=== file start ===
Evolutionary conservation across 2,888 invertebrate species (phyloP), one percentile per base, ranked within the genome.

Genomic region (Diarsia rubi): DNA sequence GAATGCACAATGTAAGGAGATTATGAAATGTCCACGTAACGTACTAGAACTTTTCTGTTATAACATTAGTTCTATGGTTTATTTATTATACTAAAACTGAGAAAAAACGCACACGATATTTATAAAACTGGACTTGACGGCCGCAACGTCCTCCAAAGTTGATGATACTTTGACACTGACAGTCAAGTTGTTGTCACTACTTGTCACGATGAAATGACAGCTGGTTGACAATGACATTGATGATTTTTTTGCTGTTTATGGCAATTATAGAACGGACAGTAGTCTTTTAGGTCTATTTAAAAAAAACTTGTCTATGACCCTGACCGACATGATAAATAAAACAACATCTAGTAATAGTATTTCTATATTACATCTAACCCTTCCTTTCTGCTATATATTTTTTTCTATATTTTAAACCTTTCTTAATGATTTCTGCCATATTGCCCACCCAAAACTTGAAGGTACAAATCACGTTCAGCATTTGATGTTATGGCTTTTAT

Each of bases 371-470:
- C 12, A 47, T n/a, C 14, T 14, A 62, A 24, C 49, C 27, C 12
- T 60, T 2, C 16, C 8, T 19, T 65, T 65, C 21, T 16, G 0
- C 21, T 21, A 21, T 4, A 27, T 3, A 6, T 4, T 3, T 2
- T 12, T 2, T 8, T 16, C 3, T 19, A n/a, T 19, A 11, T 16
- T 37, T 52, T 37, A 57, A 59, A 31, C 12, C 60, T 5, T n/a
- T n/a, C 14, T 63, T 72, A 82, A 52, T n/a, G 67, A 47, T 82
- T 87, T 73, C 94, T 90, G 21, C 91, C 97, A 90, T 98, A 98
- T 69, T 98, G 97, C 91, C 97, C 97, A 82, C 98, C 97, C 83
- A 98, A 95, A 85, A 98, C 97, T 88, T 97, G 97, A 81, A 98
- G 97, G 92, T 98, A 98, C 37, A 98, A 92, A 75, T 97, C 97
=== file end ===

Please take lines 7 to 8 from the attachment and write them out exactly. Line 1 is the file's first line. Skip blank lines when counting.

- T 12, T 2, T 8, T 16, C 3, T 19, A n/a, T 19, A 11, T 16
- T 37, T 52, T 37, A 57, A 59, A 31, C 12, C 60, T 5, T n/a